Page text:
HC Deb 12 July 1989 vol 156 cc967-9
14. Mr. McFall

To ask the Secretary of State for Foreign and Commonwealth Affairs what proposals he has to encourage the transition to democracy in Hong Kong.

Sir Geoffrey Howe

As I told the House on 5 July, we shall be re-examining current plans for the development of representative government in Hong Kong. As the Select Committee on Foreign Affairs pointed out in its report published on 30 June, the wishes of the Hong Kong people themselves must be crucial to our approach to this question.

Mr. McFall

In the light of the Foreign Affairs Select Committee report on Hong Kong and of the official opposition view that, by 1991, 50 per cent. of the Legislative Council should be elected and that by 1995, 100 per cent. should be elected, what is the view of the Government on these proposals and, more particularly, will they implement them so that, before the handover date of 1997, full democracy is operating in Hong Kong?

Sir Geoffrey Howe

We shall, as I have made clear already, review the rate of progress toward representative government in Hong Kong in the light, above all, of evolving opinion in the territory. The Select Committee on Foreign Affairs pointed out—I have already made this point—that the wishes of the Hong Kong people must be crucial to our approach to this question. The last considered opinion expressed in Hong Kong was that expressed unanimously by the Office of the Members of the Executive and Legislative Councils of Hong Kong on 24 May. It is now reconsidering the matter. It is already clear, as I have made plain, that plans for 1991 will certainly need to be looked at again. We shall consider what needs to be done before 1997 once those views have been expressed clearly within Hong Kong.

Mr. David Howell

Does my right hon. and learned Friend accept that he is absolutely correct that it is the wishes of Hong Kong about the pace of democracy which must prevail, although, as he rightly says, there are signs of increasing strength of feeling about the need to have democracy well entrenched by 1997? Will he try to explain to Opposition Members and to those outside this House, when they talk of economic sanctions and other attempts to break links with China, that 40 per cent. of Hong Kong's manufacturing industry is physically placed up the Pearl river in China? The ideas of Opposition Members would put a dagger at the heart of Hong Kong.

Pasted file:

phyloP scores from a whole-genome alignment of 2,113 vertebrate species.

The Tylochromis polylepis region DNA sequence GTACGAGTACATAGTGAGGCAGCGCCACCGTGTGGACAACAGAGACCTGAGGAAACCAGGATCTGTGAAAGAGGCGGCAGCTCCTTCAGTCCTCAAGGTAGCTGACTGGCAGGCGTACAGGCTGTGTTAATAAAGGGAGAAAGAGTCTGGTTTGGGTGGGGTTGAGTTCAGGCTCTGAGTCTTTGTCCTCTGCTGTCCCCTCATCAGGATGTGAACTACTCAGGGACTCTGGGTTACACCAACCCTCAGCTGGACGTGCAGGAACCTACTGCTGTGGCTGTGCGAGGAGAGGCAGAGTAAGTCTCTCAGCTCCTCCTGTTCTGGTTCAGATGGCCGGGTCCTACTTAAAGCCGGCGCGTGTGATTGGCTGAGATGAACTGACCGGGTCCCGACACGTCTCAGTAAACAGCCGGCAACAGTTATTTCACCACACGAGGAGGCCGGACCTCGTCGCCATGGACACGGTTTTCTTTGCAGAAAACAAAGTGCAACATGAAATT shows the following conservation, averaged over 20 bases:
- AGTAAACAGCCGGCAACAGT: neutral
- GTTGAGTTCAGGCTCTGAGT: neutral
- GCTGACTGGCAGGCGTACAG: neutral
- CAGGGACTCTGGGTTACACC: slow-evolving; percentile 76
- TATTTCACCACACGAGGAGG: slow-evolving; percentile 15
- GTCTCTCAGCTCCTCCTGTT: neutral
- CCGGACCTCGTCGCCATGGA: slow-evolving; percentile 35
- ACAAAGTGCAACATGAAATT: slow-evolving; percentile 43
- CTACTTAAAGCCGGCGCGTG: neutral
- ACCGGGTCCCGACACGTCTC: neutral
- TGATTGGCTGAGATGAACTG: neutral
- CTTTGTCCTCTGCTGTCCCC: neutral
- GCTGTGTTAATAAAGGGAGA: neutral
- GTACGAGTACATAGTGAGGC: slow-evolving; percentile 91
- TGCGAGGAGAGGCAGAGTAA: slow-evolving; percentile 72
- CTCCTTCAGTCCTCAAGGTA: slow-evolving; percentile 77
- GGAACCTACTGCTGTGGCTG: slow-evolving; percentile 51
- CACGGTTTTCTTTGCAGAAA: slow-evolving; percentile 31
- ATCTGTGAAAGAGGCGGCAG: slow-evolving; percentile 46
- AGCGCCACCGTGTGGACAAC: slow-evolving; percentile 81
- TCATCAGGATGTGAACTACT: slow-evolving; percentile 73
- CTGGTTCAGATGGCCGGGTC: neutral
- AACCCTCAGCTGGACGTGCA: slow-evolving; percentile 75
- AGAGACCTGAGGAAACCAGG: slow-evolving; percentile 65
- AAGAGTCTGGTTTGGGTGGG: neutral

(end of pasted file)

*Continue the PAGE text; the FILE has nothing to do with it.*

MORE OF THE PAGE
Sir Geoffrey Howe

I am grateful to my right hon. Friend for both his comments. It cannot be stated too often that China is the largest commercial and financial partner of Hong Kong and that Hong Kong is the largest commercial and financial partner of China. It would be absolutely catastrophic to begin to approach this matter by deliberately savaging those crucial and important economic links.

Dr. Bray

Does the Foreign Secretary agree that there is a job to be done by a directly-elected democratic executive and legislature in Hong Kong in securing rights of refuge and settlement of abode—or however he cares to describe it—for larger numbers of people in the world than the Foreign Secretary or any British Government would have the moral authority to secure? Has he therefore made arrangements to receive advice individually from members of LegCo and ExCo, and not solely through the Government?

Sir Geoffrey Howe

The members of LegCo and of OmelCo—the Office of the Members of the Executive and Legislative Councils of Hong Kong—are well placed to extend their advice individually as well as collectively. I had the opportunity of meeting them together when I was there and each expressed strong views. I have no doubt that we shall subsequently hear from them individually as well as collectively.

Mr. Kilfedder

Will the Foreign Secretary give an assurance that the people of Hong Kong will be allowed to draft and approve a Bill of Rights and when that has been achieved, will he persuade his Cabinet colleagues to provide a similar Bill of Rights for the people of Northern Ireland?

Sir Geoffrey Howe

I would not seek to match my hon. Friend in his willingness to seek to address the questions and aspirations of the people of Northern Ireland. However, he can be sure that we intend to introduce a Bill of Rights at an early stage in Hong Kong. Indeed, the Governor will be making an announcement about that in October.

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